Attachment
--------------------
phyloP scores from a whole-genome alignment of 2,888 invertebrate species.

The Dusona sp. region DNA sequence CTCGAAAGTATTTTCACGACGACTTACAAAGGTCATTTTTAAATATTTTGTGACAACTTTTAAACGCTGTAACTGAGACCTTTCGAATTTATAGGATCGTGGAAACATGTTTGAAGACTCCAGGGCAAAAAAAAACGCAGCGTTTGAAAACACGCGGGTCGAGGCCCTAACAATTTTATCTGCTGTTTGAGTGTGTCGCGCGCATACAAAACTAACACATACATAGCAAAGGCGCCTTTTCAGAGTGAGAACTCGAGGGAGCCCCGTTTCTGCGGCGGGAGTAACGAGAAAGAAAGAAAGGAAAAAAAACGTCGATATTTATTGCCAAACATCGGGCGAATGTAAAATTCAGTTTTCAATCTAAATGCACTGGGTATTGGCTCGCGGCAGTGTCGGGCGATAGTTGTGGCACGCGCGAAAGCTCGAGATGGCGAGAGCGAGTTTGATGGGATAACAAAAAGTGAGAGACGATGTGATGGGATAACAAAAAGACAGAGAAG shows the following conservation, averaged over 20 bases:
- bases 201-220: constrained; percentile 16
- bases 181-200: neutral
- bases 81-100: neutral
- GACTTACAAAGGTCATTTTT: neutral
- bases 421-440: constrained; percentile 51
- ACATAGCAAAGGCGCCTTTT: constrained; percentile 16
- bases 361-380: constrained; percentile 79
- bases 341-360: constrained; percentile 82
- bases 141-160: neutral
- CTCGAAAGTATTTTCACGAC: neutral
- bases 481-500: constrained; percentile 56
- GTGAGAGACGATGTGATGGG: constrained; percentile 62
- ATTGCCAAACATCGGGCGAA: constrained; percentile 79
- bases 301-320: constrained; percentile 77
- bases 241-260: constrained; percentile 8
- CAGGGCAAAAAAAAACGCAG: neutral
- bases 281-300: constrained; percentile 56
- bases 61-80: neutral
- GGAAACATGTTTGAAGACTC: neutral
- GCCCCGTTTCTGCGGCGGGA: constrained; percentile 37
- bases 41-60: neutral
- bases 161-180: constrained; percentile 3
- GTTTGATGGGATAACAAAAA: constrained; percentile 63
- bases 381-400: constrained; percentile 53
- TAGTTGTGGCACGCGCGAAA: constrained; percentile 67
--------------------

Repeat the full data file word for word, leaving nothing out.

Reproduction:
phyloP scores from a whole-genome alignment of 2,888 invertebrate species.

The Dusona sp. region DNA sequence CTCGAAAGTATTTTCACGACGACTTACAAAGGTCATTTTTAAATATTTTGTGACAACTTTTAAACGCTGTAACTGAGACCTTTCGAATTTATAGGATCGTGGAAACATGTTTGAAGACTCCAGGGCAAAAAAAAACGCAGCGTTTGAAAACACGCGGGTCGAGGCCCTAACAATTTTATCTGCTGTTTGAGTGTGTCGCGCGCATACAAAACTAACACATACATAGCAAAGGCGCCTTTTCAGAGTGAGAACTCGAGGGAGCCCCGTTTCTGCGGCGGGAGTAACGAGAAAGAAAGAAAGGAAAAAAAACGTCGATATTTATTGCCAAACATCGGGCGAATGTAAAATTCAGTTTTCAATCTAAATGCACTGGGTATTGGCTCGCGGCAGTGTCGGGCGATAGTTGTGGCACGCGCGAAAGCTCGAGATGGCGAGAGCGAGTTTGATGGGATAACAAAAAGTGAGAGACGATGTGATGGGATAACAAAAAGACAGAGAAG shows the following conservation, averaged over 20 bases:
- bases 201-220: constrained; percentile 16
- bases 181-200: neutral
- bases 81-100: neutral
- GACTTACAAAGGTCATTTTT: neutral
- bases 421-440: constrained; percentile 51
- ACATAGCAAAGGCGCCTTTT: constrained; percentile 16
- bases 361-380: constrained; percentile 79
- bases 341-360: constrained; percentile 82
- bases 141-160: neutral
- CTCGAAAGTATTTTCACGAC: neutral
- bases 481-500: constrained; percentile 56
- GTGAGAGACGATGTGATGGG: constrained; percentile 62
- ATTGCCAAACATCGGGCGAA: constrained; percentile 79
- bases 301-320: constrained; percentile 77
- bases 241-260: constrained; percentile 8
- CAGGGCAAAAAAAAACGCAG: neutral
- bases 281-300: constrained; percentile 56
- bases 61-80: neutral
- GGAAACATGTTTGAAGACTC: neutral
- GCCCCGTTTCTGCGGCGGGA: constrained; percentile 37
- bases 41-60: neutral
- bases 161-180: constrained; percentile 3
- GTTTGATGGGATAACAAAAA: constrained; percentile 63
- bases 381-400: constrained; percentile 53
- TAGTTGTGGCACGCGCGAAA: constrained; percentile 67